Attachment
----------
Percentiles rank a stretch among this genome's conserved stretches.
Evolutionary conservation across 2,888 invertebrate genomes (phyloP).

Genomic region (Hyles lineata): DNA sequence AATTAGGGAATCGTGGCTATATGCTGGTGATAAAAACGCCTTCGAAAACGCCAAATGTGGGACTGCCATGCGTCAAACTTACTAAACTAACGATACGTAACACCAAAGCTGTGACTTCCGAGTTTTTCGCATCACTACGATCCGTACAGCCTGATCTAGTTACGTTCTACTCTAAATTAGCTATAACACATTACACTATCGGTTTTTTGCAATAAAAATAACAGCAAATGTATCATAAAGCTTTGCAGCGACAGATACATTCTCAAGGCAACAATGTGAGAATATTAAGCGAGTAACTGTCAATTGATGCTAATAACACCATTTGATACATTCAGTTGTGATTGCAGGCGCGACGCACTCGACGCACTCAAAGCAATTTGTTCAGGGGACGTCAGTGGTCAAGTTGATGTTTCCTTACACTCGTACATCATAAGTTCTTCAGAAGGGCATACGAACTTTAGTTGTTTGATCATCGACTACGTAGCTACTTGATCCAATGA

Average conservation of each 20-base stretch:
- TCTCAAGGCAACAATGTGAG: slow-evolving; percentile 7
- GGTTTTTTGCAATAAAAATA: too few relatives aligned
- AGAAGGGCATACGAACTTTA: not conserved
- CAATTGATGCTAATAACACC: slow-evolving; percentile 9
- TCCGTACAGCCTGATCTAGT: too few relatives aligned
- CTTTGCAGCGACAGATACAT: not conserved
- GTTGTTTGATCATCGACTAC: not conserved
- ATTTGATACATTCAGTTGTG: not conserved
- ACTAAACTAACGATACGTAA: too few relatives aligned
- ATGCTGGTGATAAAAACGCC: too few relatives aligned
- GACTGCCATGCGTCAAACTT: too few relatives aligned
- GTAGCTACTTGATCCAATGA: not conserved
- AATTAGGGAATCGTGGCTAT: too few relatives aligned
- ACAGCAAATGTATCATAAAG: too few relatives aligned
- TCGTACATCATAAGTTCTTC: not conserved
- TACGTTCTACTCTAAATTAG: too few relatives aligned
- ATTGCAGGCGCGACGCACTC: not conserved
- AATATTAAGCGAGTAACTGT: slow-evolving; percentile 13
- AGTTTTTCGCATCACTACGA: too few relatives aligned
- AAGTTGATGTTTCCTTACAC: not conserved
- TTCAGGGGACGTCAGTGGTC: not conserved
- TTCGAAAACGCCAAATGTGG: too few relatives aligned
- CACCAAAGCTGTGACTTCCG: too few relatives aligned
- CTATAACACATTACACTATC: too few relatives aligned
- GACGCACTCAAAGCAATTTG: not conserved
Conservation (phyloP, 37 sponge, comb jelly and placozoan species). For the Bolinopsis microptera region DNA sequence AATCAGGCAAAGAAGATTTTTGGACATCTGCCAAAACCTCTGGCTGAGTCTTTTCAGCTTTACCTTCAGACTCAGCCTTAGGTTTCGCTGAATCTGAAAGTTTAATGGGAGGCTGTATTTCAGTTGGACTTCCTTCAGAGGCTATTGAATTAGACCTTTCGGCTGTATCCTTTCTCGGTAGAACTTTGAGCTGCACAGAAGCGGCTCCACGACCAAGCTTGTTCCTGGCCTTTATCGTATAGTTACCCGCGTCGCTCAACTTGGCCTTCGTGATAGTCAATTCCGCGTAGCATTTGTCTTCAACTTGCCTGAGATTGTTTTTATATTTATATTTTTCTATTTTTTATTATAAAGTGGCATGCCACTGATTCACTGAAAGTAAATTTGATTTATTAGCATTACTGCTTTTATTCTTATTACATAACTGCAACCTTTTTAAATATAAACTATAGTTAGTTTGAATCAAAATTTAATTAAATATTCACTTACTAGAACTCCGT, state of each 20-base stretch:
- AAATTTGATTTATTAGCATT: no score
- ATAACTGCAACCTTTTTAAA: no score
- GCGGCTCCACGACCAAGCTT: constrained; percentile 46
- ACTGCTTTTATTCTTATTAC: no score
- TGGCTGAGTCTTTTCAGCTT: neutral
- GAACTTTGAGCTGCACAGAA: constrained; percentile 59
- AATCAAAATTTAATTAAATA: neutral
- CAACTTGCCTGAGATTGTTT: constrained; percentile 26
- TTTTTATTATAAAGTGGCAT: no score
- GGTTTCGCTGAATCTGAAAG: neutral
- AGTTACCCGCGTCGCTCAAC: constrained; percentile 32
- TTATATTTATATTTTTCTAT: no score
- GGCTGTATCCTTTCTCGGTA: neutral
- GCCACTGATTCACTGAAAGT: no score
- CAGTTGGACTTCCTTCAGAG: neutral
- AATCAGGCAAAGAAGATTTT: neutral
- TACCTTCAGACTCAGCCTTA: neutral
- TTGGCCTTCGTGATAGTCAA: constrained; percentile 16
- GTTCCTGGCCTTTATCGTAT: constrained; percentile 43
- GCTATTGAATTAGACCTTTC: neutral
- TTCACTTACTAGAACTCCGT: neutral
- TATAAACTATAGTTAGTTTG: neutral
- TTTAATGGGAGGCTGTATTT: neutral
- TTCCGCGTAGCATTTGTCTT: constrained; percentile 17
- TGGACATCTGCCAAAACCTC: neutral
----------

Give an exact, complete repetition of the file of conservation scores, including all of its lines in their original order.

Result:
Percentiles rank a stretch among this genome's conserved stretches.
Evolutionary conservation across 2,888 invertebrate genomes (phyloP).

Genomic region (Hyles lineata): DNA sequence AATTAGGGAATCGTGGCTATATGCTGGTGATAAAAACGCCTTCGAAAACGCCAAATGTGGGACTGCCATGCGTCAAACTTACTAAACTAACGATACGTAACACCAAAGCTGTGACTTCCGAGTTTTTCGCATCACTACGATCCGTACAGCCTGATCTAGTTACGTTCTACTCTAAATTAGCTATAACACATTACACTATCGGTTTTTTGCAATAAAAATAACAGCAAATGTATCATAAAGCTTTGCAGCGACAGATACATTCTCAAGGCAACAATGTGAGAATATTAAGCGAGTAACTGTCAATTGATGCTAATAACACCATTTGATACATTCAGTTGTGATTGCAGGCGCGACGCACTCGACGCACTCAAAGCAATTTGTTCAGGGGACGTCAGTGGTCAAGTTGATGTTTCCTTACACTCGTACATCATAAGTTCTTCAGAAGGGCATACGAACTTTAGTTGTTTGATCATCGACTACGTAGCTACTTGATCCAATGA

Average conservation of each 20-base stretch:
- TCTCAAGGCAACAATGTGAG: slow-evolving; percentile 7
- GGTTTTTTGCAATAAAAATA: too few relatives aligned
- AGAAGGGCATACGAACTTTA: not conserved
- CAATTGATGCTAATAACACC: slow-evolving; percentile 9
- TCCGTACAGCCTGATCTAGT: too few relatives aligned
- CTTTGCAGCGACAGATACAT: not conserved
- GTTGTTTGATCATCGACTAC: not conserved
- ATTTGATACATTCAGTTGTG: not conserved
- ACTAAACTAACGATACGTAA: too few relatives aligned
- ATGCTGGTGATAAAAACGCC: too few relatives aligned
- GACTGCCATGCGTCAAACTT: too few relatives aligned
- GTAGCTACTTGATCCAATGA: not conserved
- AATTAGGGAATCGTGGCTAT: too few relatives aligned
- ACAGCAAATGTATCATAAAG: too few relatives aligned
- TCGTACATCATAAGTTCTTC: not conserved
- TACGTTCTACTCTAAATTAG: too few relatives aligned
- ATTGCAGGCGCGACGCACTC: not conserved
- AATATTAAGCGAGTAACTGT: slow-evolving; percentile 13
- AGTTTTTCGCATCACTACGA: too few relatives aligned
- AAGTTGATGTTTCCTTACAC: not conserved
- TTCAGGGGACGTCAGTGGTC: not conserved
- TTCGAAAACGCCAAATGTGG: too few relatives aligned
- CACCAAAGCTGTGACTTCCG: too few relatives aligned
- CTATAACACATTACACTATC: too few relatives aligned
- GACGCACTCAAAGCAATTTG: not conserved
Conservation (phyloP, 37 sponge, comb jelly and placozoan species). For the Bolinopsis microptera region DNA sequence AATCAGGCAAAGAAGATTTTTGGACATCTGCCAAAACCTCTGGCTGAGTCTTTTCAGCTTTACCTTCAGACTCAGCCTTAGGTTTCGCTGAATCTGAAAGTTTAATGGGAGGCTGTATTTCAGTTGGACTTCCTTCAGAGGCTATTGAATTAGACCTTTCGGCTGTATCCTTTCTCGGTAGAACTTTGAGCTGCACAGAAGCGGCTCCACGACCAAGCTTGTTCCTGGCCTTTATCGTATAGTTACCCGCGTCGCTCAACTTGGCCTTCGTGATAGTCAATTCCGCGTAGCATTTGTCTTCAACTTGCCTGAGATTGTTTTTATATTTATATTTTTCTATTTTTTATTATAAAGTGGCATGCCACTGATTCACTGAAAGTAAATTTGATTTATTAGCATTACTGCTTTTATTCTTATTACATAACTGCAACCTTTTTAAATATAAACTATAGTTAGTTTGAATCAAAATTTAATTAAATATTCACTTACTAGAACTCCGT, state of each 20-base stretch:
- AAATTTGATTTATTAGCATT: no score
- ATAACTGCAACCTTTTTAAA: no score
- GCGGCTCCACGACCAAGCTT: constrained; percentile 46
- ACTGCTTTTATTCTTATTAC: no score
- TGGCTGAGTCTTTTCAGCTT: neutral
- GAACTTTGAGCTGCACAGAA: constrained; percentile 59
- AATCAAAATTTAATTAAATA: neutral
- CAACTTGCCTGAGATTGTTT: constrained; percentile 26
- TTTTTATTATAAAGTGGCAT: no score
- GGTTTCGCTGAATCTGAAAG: neutral
- AGTTACCCGCGTCGCTCAAC: constrained; percentile 32
- TTATATTTATATTTTTCTAT: no score
- GGCTGTATCCTTTCTCGGTA: neutral
- GCCACTGATTCACTGAAAGT: no score
- CAGTTGGACTTCCTTCAGAG: neutral
- AATCAGGCAAAGAAGATTTT: neutral
- TACCTTCAGACTCAGCCTTA: neutral
- TTGGCCTTCGTGATAGTCAA: constrained; percentile 16
- GTTCCTGGCCTTTATCGTAT: constrained; percentile 43
- GCTATTGAATTAGACCTTTC: neutral
- TTCACTTACTAGAACTCCGT: neutral
- TATAAACTATAGTTAGTTTG: neutral
- TTTAATGGGAGGCTGTATTT: neutral
- TTCCGCGTAGCATTTGTCTT: constrained; percentile 17
- TGGACATCTGCCAAAACCTC: neutral